Fascism – An Axis of Andes sneak peek


The Rise of Fascism in Ecuador in the 1930’s

The thing you have to understand about fascism is that it isn’t an ideology at all.

It’s theater.

It’s all about dressing up and marching around and shouting in unison. It’s about being mad as hell and not taking it, whatever it is, any more. It’s about right and wrong, traditional virtues, manly men, womenly women, nervous but alluring sheep. It’s simple solutions to a complicated world, the innate superiority of tribe and fixing the world with a sock to the jaw of some craven jew/marxist/indian/etc. etc.

Fascist ideology is almost always a contradiction in terms. What a fascist believes, what a fascist does is self serving and fluid, fitting the needs of the moment.

There is no real theory. Theory is for eggheads sitting in their ivory towers, contemplating the world, passively studying and forming theories.

Well, while the eggheads sat there and studied, the Fascists were about action. They would go out and act, and let the eggheads study that. And while the eggheads studied, they would act again. Fascists would remake the world, through the sheer power of will and action.

Fascism was not about thinking, it was about acting. It was not about reflection or ideology or theory, it was about passion.

It was all nonsense, of course. But Fascism had the advantage of looking good with all its shouting and bluster and appeals to blood and virtue.

Of course, this lack of actual ideas or ideology made Fascism nicely protean. Mussolini had started off as a socialist. Hitler as a crank. Businessmen, landowners, union leaders, journalists, peasants and workers could all find a home in Fascism’s big tent. Fascists could speak the language of socialism, cry for the plight of workers and peasants, and do business with businessmen.

Of course, all that tended not to survive a really hard look. Contradictions would start to pop up everywhere, and incompatible goals and constituencies would inevitably mean that in that big tent, more and more people would get the crap end of the stick. The tent would fall in. You could put that off for a while by just shouting louder and louder, but sooner or later it was going to implode.

Unless you’d reached the point of being able to beat people up or throw them in jail, or simply make them disappear.

But the depression offered a unique opportunity. Fascism worked best on an empty playing field, an ideology based on shouting wasn’t likely to handle debates well. But in a landscape where traditional parties and traditional solutions had failed, fascism could thrive. And the depression was just one big long tall drink of fail. Liberalism, conservatism, liberal democracy, traditional dictatorships, technocracy and feudalism, in a worldwide economic collapse, all of them were heaping on the bonfire of failure, their solutions and their ideals exploded. They were all empty suits waiting to be swept away.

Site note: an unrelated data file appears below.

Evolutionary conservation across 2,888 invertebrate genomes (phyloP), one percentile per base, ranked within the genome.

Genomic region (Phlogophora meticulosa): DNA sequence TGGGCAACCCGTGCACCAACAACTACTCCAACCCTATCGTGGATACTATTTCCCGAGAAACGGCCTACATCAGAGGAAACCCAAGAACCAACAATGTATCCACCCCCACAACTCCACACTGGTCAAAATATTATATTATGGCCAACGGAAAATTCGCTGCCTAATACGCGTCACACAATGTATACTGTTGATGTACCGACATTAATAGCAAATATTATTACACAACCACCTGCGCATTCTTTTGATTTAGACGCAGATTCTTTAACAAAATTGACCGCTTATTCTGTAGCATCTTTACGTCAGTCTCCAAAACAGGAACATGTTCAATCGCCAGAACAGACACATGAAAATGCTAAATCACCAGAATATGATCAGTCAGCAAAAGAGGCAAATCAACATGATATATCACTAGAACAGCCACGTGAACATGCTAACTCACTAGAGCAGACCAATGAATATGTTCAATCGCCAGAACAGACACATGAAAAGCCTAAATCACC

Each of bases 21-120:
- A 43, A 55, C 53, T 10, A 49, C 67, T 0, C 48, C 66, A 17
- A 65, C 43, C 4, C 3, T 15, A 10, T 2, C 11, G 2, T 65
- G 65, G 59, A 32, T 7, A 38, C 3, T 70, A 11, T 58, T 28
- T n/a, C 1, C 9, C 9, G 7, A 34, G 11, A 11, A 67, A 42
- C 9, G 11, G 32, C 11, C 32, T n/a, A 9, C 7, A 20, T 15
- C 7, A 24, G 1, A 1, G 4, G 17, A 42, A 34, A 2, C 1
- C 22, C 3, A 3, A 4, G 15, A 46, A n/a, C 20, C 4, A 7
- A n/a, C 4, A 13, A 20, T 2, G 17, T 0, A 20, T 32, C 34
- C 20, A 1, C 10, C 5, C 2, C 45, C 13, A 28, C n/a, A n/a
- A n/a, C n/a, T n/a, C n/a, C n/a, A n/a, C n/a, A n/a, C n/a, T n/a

In this sort of environment ideologies like communism and anarchism gained terrifying power. But these ideologies preached radical reform, not simply upsetting what was left of the apple cart, but throwing it away entirely. These were divisive ideologies, throwing whole social classes on the bonfire.

As a rival to communism, fascism offered a bigger tent, more familiarity and stability and the allure of emotional resonance – storm and blood, virtue, marching and shouting as opposed to dry dialectics and economic theory.

So too in Ecuador, and the rise of a movement called the National Compact, also known as the Dirty Shirts.

Dirty Shirts? Well, what can we say.

Shirts were big in fascism. Shirts were sort of like a uniform, but relatively cheap and easy to procure and wear. Mussolini started it off with his fascist black shirts, Hitler followed up with brown shirts. Before you knew it, in other countries people were marching around as silver shirts, grey shirts, etc., so on down to the ‘dirty shirts.’

The National Compact was bankrolled by the latifundistas, the big landowners of the Sierra. But it would be a mistake to see the National Compact as only a tool of the landowners. For the latifundista, they had seen nearly fifty years of steady decline of power and influence, although they were still entrenched, one lesson that they’d clearly learned was that their brand wasn’t selling.

The path to power was to buy in. The National Compact, as with fascist movements everywhere, was a big tent attracting the angry and the dispossessed, be they peasants and squatters, urban poor, workers and skilled tradesmen and even middle classes. But it also craved the attention and support of the wealthy and influential.

For a leader going into the 1931 election, the National Compact found… Neptali Bonifaz.

Bonifaz in pictures comes across as a stern but kindly old gent. Spare and well groomed, he’s the image of genteel aristocracy. In 1931, he’s sixty one years old. He doesn’t look like a shouter, and he probably isn’t, which makes him an atypical fascist leader.

But Bonifaz has been around for a while. His family are old school landowners, and he’s one of the biggest and most progressive. Progressive in the sense of treating plantation agriculture as an organized business undertaking, not necessarily in treating people well.